Pullbox Reviews: The Bridgebuilder’s Creed – Never too old to learn & grow…

As ten of the brightest minds in the land, the Bridgebuilders of Terraquill travel from province to province, crafting infrastructure where it’s needed most. Life was good.

But then there was war.

Bryatt “Yodel” Yodleson, TerraQuill’s last remaining Bridgebuilder, finds himself alone in a land he helped shape. And day by day, that shape is becoming harder to recognize. When an odd creature brings with it prospects of a bright new future for TerraQuill, Yodel finds himself trapped in the shade of his past. Can he reconstruct his life and find purpose in a world that’s moved on without him?

Or will he learn that some bridges can’t be rebuilt? 

Across a basin, beck or brook, a passage will we draft.

Above all fractured Terraquill, a way for you we craft.

Dependable and straonger still, a craft o’ mind and hand,

Across it waits for you the new

A Bridge for all the land.

These are the words around which Yodel has built his life, the creed of his craft and that of his friends. The Bridgebuilders. More than just carpenters, engineers, or architects, these dedicated crafters united a land separated by distance, broken by conflict. And in that conflict, Yodel’s extended family is lost. Can he continue to follow the Creed, adhering to what has always been the building block of his core beliefs? Or will Yodel be forced to bend, to make room for new methods, new ideas that could go farther to mend the broken land?

I can’t imagine many books coming down the pipe that are at all like The Bridgebuilder’s Creed. This is the story that artist Shawn Daley kept coming back to when he was in between other projects (Samurai Grandpa, Ogre). With Daley not only handling the art duties, but also putting his own words to the pictures in this wholly original comic, he’s put together the kind of labor of love that readers should be able to appreciate on multiple levels.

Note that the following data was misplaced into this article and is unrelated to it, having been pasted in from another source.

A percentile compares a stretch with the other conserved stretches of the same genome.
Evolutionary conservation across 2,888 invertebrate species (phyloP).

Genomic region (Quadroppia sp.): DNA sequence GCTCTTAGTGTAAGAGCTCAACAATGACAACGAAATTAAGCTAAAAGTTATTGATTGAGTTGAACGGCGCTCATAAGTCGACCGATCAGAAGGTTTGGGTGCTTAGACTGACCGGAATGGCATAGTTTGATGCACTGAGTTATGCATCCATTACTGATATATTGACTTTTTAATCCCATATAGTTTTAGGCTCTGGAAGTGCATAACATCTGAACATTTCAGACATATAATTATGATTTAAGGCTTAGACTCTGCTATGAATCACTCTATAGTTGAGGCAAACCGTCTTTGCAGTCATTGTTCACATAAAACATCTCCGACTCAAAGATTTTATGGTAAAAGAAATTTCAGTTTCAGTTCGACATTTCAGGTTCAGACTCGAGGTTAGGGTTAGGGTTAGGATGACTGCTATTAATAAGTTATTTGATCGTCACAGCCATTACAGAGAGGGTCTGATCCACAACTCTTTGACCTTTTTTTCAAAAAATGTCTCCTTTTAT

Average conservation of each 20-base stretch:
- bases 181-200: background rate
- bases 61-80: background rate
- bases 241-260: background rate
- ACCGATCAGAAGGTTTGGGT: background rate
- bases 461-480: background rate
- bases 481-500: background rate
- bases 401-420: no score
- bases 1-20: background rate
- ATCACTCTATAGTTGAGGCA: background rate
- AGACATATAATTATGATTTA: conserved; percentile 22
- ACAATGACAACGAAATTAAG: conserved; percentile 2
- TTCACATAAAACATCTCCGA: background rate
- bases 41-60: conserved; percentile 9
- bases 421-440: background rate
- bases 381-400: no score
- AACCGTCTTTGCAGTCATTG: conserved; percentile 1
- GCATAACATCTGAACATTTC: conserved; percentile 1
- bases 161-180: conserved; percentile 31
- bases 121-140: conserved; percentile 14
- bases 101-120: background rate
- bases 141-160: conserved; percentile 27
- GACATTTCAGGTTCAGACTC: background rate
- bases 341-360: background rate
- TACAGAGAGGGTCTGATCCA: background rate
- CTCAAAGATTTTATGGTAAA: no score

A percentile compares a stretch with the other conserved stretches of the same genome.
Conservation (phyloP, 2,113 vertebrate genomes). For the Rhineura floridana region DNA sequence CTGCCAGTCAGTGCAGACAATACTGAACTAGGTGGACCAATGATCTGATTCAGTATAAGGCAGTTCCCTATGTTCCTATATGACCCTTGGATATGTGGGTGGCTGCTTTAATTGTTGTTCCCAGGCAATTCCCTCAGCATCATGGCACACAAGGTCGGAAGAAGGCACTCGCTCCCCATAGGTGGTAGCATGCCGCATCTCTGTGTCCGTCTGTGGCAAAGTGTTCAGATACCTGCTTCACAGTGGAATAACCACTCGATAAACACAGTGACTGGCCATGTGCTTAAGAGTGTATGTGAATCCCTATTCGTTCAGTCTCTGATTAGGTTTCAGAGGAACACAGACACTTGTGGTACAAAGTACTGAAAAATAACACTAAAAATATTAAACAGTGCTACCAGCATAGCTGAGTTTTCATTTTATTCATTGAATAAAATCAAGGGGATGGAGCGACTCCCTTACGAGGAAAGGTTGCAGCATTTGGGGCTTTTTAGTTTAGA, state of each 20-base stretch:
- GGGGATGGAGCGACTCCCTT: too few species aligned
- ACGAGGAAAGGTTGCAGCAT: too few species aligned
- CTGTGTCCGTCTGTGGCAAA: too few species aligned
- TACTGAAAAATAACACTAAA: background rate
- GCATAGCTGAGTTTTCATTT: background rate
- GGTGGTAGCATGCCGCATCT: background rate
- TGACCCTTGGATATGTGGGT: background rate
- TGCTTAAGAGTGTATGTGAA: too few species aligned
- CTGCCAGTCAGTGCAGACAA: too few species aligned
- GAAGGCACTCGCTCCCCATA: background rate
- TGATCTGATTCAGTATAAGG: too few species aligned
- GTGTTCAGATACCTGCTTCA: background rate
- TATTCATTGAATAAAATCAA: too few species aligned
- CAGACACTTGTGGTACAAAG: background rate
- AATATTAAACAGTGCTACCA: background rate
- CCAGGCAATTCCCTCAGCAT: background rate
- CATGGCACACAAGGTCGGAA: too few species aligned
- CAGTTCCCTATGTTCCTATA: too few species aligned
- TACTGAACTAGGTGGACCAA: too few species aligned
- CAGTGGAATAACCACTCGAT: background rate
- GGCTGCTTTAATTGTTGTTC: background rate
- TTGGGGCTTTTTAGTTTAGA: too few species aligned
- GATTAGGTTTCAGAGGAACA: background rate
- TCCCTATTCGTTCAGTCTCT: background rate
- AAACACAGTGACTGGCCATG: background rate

I’ve got to say that this is one of the most complex, layered stories I’ve seen in a while. On its surface, Bridgebuiler is the story of Yodel’s struggle to balance tradition, ideals he’s built his life around, with the necessity of progress. Go a little deeper and you’ll find a story of Yodel’s own guilt and regret over surviving where his friends did not. Finally there’s the story of Yodel’s grief over the loss of his wife, still going strong years after she’d passed. Through it all, Daley has invested the book with the tone of a fable, leaning into fantastical creatures & places over the course of Yodel’s travels. While the themes of loss, denial, & growth in The Bridgebuiler’s Creed are on the more serious side, it’s that fairy tale attitude that keeps the whole thing from getting too heavy.

Before I ever knew the guy could write, I was a fan of Shawn Daley’s art. His work on Samurai Grandpa was what grabbed my attention before I knew what it was about. Keeping to that theme, Bridgebuilder’s look upholds the mythic world of Terraquill that Daley has created. His use of ink washes & watercolors goes a long way toward carrying the feel of fable & legend. The style gives the environments an ethereal quality, an especially effective way to present this fantasy world.

Populating that world, Daley’s character designs float in the sweet spot where comics can be dynamic & imaginative. Daley has a great gift in that he doesn’t need the normal comic book hero, strong and in their prime, to push a story forward. First in Samurai Grandpa, & now here, he’s able to invest his elderly characters with so much grit and determination that a reader can’t help but cheer them on. Yodel is committed to his journey, and we can’t help but admire him. But when that single-mindedness carries him over into pure obstinance we just want to pop him on the back of the head to get him him moving.

The Bridgebuilder’s Creed is a journey of discovery where the most valuable lesson is realizing that the learning never stops. It’s a parable illustrating that necessity & progress don’t have to negate tradition, but that the two can build off of each other. And it’s story of growth where the biggest obstacle is being unable, or unwilling, to forgive oneself.

As of the writing of this article, Shawn Daley’s Kickstarter campaign has better than doubled its goal, and still has more than 20 days to go. Readers who want to dive into a graphic novel with a little more meat on its bones- this one comes in at 170 pages- should be assured that The Bridgebuilder’s Creed can provide something to work with.

Final Score: a rare but heartfelt 13/13

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